This stately Craftsman is dominated by a handsome concrete porch with two battered brick columns on either end. Above the left side of the porch is a sheltered balcony and a gable on the right side is located above an arbor. The earth tones of the paint scheme are created by seven different shades of brown and aqua marine highlights the window sashes. The color combination gives it a distinctly Craftsman look. A well-maintained landscape and avery attractive parkway boasts drought-resistant landscaping. The upkeep and care displayed by these owners show tremendous pride and is well deserving of the 2009-2010 award.
Heritage Trust Community Awards
This charming bungalow features a dormer with fish scale shingles situated above the porch and a square bay on the right side of the house. Because of the pyramidal roofline and its massing, this structure can be described as a Pyramidal Folk Victorian. The fish scale shingles are also Victorian. However, its battered porch columns, double frieze and horizontal lines are a definite Craftsman influence. A simple paint scheme has highlighted the many fascinating architectural details and gives the house a new lease on life. The owners’ dedication to their property is quite evident and well deserving of the 2009-2010 award.
This simple clapboard sided Craftsman went through a complete renovation in 2009. A number of non-historic windows had to be replaced and the porch had to have the original wooden pillars and railing duplicated. An illegal addition was removed and the home was returned to its original footprint. An attractive paint scheme was the crowning touch. A chain link fence was replaced by an attractive wooden one and the yard was refurbished with a brick sitting area and pleasing landscaping. The tremendous amount of time and energy that went into the renovation of this house is to be applauded and is well deserving of the 2009-2010 award.
This handsome and virtually intact Colonial Revival house is highlighted by a full width front porch with four Tuscan columns and colonial balustrades on the porch railing. The front door is located in a central alcove with a transom above. The wooden door appears original and has dentils below the glass and paneled walls on either side of the alcove. The hipped roof has a central dormer whose single diamond paned window mimics the window on the front porch. A new coat of paint and a well tended fornt yard point to the continued care and maintenance of this home. The pride displayed by the owners is commendable and well deserving of the 2009-2010 award.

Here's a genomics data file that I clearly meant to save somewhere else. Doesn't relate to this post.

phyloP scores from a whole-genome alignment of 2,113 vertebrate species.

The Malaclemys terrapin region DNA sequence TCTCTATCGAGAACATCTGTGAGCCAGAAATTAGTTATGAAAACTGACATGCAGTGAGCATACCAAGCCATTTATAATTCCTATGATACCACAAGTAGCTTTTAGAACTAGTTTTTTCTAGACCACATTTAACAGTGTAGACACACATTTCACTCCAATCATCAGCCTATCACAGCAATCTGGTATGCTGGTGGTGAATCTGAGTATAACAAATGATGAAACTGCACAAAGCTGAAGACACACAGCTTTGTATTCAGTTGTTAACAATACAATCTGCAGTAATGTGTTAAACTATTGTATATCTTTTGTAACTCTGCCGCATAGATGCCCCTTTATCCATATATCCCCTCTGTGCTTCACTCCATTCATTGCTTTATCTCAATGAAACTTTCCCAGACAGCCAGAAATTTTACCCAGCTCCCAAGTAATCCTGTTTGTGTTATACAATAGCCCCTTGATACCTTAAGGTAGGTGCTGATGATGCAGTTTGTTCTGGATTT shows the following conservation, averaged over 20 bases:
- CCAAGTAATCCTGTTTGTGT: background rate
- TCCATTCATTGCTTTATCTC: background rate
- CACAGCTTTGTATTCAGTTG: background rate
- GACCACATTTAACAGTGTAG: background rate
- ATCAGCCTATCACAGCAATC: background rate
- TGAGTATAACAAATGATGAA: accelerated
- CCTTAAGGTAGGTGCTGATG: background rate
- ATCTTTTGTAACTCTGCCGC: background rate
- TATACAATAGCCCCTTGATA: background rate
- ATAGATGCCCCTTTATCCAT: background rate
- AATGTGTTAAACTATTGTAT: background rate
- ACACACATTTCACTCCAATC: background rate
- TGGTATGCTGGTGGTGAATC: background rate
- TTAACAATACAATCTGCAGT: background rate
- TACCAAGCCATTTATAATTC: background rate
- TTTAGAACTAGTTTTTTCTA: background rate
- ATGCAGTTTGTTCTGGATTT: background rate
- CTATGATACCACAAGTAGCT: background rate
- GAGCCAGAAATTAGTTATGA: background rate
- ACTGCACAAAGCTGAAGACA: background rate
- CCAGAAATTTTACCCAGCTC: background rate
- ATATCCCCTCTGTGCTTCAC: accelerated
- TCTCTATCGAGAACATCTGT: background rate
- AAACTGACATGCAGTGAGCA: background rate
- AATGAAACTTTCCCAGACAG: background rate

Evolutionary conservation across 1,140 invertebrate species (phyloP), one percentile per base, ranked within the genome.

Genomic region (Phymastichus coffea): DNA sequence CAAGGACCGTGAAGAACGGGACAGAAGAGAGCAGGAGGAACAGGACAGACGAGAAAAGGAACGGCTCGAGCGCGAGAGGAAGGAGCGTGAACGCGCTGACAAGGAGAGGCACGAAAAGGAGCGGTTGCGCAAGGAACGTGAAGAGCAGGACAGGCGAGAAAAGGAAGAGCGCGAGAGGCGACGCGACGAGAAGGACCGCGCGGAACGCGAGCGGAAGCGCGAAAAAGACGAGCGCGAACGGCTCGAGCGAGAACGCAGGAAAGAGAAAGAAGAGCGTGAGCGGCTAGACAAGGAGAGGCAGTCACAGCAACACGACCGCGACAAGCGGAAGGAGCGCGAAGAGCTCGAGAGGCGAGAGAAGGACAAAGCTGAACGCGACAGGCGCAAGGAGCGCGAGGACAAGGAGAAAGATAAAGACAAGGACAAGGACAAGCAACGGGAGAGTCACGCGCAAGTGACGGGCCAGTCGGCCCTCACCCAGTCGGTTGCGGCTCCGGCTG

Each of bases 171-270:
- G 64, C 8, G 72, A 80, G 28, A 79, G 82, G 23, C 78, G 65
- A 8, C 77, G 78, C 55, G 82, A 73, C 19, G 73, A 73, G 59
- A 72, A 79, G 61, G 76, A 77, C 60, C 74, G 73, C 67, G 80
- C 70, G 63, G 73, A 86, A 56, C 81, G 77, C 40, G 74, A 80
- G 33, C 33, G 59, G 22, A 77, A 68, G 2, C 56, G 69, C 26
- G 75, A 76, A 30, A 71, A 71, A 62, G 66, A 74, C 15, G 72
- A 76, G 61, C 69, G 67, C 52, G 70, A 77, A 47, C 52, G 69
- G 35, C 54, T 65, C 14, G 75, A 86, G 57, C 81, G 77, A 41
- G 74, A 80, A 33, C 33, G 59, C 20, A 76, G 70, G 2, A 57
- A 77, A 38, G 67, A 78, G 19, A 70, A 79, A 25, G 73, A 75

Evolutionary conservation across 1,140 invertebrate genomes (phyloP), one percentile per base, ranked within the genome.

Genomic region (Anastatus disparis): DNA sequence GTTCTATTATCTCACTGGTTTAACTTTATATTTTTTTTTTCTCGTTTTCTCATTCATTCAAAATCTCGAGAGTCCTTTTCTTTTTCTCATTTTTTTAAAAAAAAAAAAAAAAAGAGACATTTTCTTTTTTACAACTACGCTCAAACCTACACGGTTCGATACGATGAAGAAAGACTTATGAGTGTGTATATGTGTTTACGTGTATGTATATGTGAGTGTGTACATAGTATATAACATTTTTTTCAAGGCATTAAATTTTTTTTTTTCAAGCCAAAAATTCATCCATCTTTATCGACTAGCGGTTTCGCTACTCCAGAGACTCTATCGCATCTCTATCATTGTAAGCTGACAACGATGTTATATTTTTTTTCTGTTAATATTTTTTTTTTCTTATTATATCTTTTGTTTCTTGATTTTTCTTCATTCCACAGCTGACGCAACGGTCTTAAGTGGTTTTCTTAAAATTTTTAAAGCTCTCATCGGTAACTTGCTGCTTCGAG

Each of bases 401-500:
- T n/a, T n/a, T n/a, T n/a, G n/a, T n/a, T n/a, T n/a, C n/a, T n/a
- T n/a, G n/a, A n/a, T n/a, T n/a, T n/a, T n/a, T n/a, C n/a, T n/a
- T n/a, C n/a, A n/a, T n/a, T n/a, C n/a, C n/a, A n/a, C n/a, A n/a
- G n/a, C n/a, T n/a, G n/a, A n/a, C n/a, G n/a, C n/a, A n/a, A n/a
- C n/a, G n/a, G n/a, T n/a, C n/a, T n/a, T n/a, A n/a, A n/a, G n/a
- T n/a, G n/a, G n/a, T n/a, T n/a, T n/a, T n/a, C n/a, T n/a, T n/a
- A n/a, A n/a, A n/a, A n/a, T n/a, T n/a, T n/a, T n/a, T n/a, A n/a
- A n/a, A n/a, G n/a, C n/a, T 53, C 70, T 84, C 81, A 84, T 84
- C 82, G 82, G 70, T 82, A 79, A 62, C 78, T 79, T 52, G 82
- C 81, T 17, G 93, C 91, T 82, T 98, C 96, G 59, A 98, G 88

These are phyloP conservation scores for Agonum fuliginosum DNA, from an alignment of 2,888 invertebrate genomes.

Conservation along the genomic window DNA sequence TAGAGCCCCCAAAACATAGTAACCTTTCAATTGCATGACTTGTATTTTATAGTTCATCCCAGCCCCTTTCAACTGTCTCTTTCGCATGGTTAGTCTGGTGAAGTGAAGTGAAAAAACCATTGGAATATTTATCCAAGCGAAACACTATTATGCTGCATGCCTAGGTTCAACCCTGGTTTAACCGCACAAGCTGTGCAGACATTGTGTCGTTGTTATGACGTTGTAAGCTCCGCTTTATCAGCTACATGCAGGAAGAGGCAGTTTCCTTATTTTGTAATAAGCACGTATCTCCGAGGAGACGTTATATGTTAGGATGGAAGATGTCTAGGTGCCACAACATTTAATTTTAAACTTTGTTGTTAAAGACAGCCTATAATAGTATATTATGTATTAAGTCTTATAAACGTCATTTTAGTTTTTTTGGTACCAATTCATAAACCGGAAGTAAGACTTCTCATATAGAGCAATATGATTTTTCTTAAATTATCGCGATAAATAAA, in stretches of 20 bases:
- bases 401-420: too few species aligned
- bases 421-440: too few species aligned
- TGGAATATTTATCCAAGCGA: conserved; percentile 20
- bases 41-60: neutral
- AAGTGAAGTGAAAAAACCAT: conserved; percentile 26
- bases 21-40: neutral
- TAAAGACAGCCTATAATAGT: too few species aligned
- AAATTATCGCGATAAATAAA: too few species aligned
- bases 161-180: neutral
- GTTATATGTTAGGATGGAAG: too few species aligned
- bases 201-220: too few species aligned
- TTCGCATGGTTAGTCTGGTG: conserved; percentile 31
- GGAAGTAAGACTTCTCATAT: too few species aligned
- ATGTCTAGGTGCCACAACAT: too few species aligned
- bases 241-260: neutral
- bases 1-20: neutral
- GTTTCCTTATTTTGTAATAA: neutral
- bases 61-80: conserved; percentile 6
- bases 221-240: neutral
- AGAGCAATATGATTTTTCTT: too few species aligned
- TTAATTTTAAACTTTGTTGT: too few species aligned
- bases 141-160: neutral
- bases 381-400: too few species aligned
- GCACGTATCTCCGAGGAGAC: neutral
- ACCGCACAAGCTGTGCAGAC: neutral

This stately Mission Revival with Gothic influence, has been in the Highland Park area since 1907. An original stained glass window, approximately 12′ high and 6′ wide was installed in 1909. In 1986 the window was cleaned and re-leaded by Judson Studios. The window is covered on the outside to protect it. To behold the architectural integrity of this building is quite amazing. A testament to this are the original hinges that still secure the double arched front doors. A pleasing paint scheme offsets these doors and many other architectural details. The sensitive upkeep of this property and a well-maintained landscape shows tremendous community pride and is very well deserving of this 2009-2010 award.
This Four Square has been returned to its former glory over the last two years. A fire-damaged upper story that had been covered over with plywood has been re-shingled and the windows brought back to their original design. An old photo showing the second floor balcony inspired the owner to remove the inappropriate railing and return it to the original shingled siding. A warm palette of colors including a muted green on the lower clapboard siding, a darker shade of green on the shingled second floor and a burgundy trim on the window sashes show off its wonderful detailing. The tremendous amount of time and energy that went into restoring this remarkable gem in the Hampton Terrace Tract is to be applauded and is truly deserving of the 2009-2010 award.
This charming bungalow was built by John H. Scott, a contractor who built a number of houses in the Highland Park area. Its pyramidal roofline would classify it as Pyramidal Folk Victorian, but its many other architectural features are predominately Craftsman. These include the central dormer vent on the roof, the decorative rafter tail ends under the overhanging eaves, and the combination upper shingled siding and lower clapboard treatment. All the details were brought back to life with a pleasing palette of colors that include ristique, carob bean and cream. Leftover bricks from the foundation were used to create a path in the front yard to complement the new landscaping. The crowning touch is a new wooden gate made by the owner that mimics the rafter tail ends on the roof. The owners’ commitment to this home and its architectural significance is commendable and well deserving of the 2009-2010 award.
This very symmetrical Craftsman has a low side gabled roof and a doubled gabled vent dormer over the front entrance. The large fixed pane windows are on either side of a tiered and battered front door. There are also four square columns spanning the front porch and a bottom rounded step. A Craftsman style light fixture also enhances the entryway. The light green clapboard siding is offset by the yellow and cream trim. The sustained maintenance on this home and yard show definite pride and are deserving of the 2014 award.